Women as commodities in film
Women as commodities in film -- Current movies ''Indecent Proposal,'' ''Honeymoon in Vegas,'' and ''Mad Dog and Glory'' set women up as the property of men
Year of the Woman or not, we think Hollywood still doesn’t get it. In three recent films, including Indecent Proposal, women have become a commodity again. In each a female character is either sold or lent, like chattel, to a man. Is this the postfeminist movie heroine? Here, the art of the deal:
Indecent Proposal The Goods: Demi Moore, the loving wife of sensitive architect Woody Harrelson. Deal/Price: To help pay their mounting debts, Moore agrees to spend the night with billionaire Robert Redford for a fee of $1 million. Selling Point: She’s beautiful, sexy, and susceptible to seduction. Renegotiation Option: The couple’s cagey lawyer insists he could have gotten them at least $2 million. Caveat Emptor: Moore still loves Harrelson.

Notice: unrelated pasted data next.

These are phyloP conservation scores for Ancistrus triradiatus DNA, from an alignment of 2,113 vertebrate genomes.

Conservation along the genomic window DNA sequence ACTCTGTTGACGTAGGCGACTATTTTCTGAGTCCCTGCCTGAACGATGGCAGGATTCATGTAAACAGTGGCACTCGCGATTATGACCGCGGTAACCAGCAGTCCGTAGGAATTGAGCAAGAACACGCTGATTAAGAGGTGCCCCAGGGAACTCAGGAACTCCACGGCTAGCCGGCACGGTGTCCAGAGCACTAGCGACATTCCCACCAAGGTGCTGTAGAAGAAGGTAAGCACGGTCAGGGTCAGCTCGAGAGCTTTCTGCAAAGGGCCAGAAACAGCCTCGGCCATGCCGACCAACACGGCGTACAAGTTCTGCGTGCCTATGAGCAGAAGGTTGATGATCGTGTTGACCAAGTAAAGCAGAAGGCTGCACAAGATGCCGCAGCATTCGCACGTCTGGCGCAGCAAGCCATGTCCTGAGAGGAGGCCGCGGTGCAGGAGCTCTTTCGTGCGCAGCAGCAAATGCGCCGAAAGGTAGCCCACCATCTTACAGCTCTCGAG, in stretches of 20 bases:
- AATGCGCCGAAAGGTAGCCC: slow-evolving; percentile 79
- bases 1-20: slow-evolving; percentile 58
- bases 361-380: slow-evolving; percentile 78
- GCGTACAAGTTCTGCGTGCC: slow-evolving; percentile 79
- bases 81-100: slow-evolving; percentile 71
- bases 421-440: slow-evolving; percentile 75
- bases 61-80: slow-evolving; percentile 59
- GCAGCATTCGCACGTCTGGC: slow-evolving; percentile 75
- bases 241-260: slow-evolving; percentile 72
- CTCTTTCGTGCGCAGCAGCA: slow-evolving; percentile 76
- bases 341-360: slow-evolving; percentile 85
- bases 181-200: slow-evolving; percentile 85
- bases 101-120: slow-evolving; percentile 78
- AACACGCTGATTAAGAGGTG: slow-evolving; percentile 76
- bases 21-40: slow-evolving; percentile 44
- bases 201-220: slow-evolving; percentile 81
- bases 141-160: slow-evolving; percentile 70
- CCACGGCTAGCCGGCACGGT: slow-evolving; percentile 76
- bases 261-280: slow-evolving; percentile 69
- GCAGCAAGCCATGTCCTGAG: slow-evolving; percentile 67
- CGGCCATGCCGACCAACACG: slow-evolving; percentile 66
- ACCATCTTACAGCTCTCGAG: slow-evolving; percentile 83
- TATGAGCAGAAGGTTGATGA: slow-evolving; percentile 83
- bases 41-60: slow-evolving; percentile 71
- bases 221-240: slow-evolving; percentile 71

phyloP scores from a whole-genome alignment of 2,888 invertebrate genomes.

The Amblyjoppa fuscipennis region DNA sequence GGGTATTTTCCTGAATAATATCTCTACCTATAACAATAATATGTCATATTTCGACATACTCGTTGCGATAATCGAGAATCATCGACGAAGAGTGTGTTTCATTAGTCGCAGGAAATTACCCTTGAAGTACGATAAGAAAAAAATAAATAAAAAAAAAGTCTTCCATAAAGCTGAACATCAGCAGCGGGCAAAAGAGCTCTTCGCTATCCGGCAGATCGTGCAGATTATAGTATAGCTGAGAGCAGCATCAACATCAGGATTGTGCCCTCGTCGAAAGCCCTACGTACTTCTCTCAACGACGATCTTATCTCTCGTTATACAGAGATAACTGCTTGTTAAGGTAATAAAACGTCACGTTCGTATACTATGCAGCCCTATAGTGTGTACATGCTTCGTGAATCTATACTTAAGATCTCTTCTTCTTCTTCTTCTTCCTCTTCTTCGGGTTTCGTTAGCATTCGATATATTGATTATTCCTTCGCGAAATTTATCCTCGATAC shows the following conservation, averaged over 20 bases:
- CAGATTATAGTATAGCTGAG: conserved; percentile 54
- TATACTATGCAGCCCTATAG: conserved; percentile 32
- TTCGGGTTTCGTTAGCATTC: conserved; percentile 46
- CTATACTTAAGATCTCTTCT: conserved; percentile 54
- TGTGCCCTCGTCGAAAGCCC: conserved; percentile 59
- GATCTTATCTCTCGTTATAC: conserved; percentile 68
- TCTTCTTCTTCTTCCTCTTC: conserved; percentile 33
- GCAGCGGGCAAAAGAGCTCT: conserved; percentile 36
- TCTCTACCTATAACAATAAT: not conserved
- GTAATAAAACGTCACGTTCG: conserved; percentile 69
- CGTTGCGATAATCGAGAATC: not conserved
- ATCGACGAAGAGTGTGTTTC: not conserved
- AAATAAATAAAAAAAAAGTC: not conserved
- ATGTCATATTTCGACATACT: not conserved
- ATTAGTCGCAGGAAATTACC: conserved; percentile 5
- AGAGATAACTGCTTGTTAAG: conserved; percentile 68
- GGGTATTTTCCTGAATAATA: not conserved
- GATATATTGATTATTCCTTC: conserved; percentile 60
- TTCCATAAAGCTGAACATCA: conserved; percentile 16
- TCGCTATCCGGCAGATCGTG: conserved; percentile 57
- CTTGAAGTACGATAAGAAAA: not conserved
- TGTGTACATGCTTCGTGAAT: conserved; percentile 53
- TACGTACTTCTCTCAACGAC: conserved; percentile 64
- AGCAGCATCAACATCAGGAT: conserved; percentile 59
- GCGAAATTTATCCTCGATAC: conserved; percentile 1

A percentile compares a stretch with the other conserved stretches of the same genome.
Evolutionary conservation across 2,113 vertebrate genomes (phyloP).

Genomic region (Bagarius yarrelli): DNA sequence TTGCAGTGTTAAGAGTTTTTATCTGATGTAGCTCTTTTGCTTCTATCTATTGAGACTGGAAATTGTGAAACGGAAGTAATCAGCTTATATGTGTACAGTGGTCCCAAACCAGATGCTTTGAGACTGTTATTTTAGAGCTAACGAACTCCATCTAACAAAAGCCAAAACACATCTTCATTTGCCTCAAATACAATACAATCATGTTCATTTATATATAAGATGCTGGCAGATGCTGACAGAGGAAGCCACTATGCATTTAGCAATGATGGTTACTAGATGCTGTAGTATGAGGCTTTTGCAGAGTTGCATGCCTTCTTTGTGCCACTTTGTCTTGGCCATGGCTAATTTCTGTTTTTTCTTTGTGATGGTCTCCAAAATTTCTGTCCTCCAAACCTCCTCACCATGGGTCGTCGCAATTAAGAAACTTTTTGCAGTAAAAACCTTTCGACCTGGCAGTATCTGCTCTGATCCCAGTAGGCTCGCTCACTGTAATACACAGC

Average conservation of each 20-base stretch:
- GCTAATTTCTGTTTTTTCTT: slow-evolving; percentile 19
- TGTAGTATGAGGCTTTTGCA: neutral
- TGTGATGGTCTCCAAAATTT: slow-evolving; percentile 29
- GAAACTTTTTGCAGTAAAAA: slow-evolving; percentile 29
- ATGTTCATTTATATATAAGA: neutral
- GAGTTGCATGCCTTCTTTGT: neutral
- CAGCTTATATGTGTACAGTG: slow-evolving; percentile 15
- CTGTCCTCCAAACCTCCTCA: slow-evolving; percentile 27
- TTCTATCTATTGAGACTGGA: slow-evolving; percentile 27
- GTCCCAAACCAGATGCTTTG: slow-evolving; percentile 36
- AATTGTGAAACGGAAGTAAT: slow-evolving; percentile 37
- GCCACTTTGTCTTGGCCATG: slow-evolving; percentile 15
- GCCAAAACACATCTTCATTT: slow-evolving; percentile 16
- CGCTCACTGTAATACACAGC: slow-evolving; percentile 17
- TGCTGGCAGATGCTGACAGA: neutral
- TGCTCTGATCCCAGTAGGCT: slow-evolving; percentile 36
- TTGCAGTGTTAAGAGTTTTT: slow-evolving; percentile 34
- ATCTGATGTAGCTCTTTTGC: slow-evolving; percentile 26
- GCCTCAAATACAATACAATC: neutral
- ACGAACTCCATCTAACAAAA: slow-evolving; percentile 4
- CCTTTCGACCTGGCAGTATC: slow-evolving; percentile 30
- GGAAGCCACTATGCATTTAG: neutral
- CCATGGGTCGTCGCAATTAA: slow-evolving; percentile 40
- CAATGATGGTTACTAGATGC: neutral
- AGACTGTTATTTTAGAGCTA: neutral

Honeymoon In Vegas The Goods: Sarah Jessica Parker, the sexy schoolteacher fiancee of noncommital detective Nicolas Cage. Deal/Price: After a high-stakes poker game with gambler James Caan, Cage gives Parker to him for a weekend to settle $65,000 debt. Selling Point: Parker is a dead ringer for Caan’s deceased wife. Plus she looks good in skimpy outfits. Renegotiation Option: Caan eventually offers Parker $1 million for her hand in marriage. Caveat Emptor: Parker still loves Cage.
Mad Dog and Glory The Goods: Uma Thurman, a female bartender indebted to small-time hood Bill Murray. Deal/Price: Murray gives Thurman to lonely police photographer Robert De Niro as a week-long gift, then offers her permanently for $75,000. Renegotiation Option: Murray knocks price down to $40,000. Selling Point: By saving her from her fate, De Niro can feel like he’s taking a stand. Plus she looks good naked. Caveat Emptor: Thurman may only be using De Niro.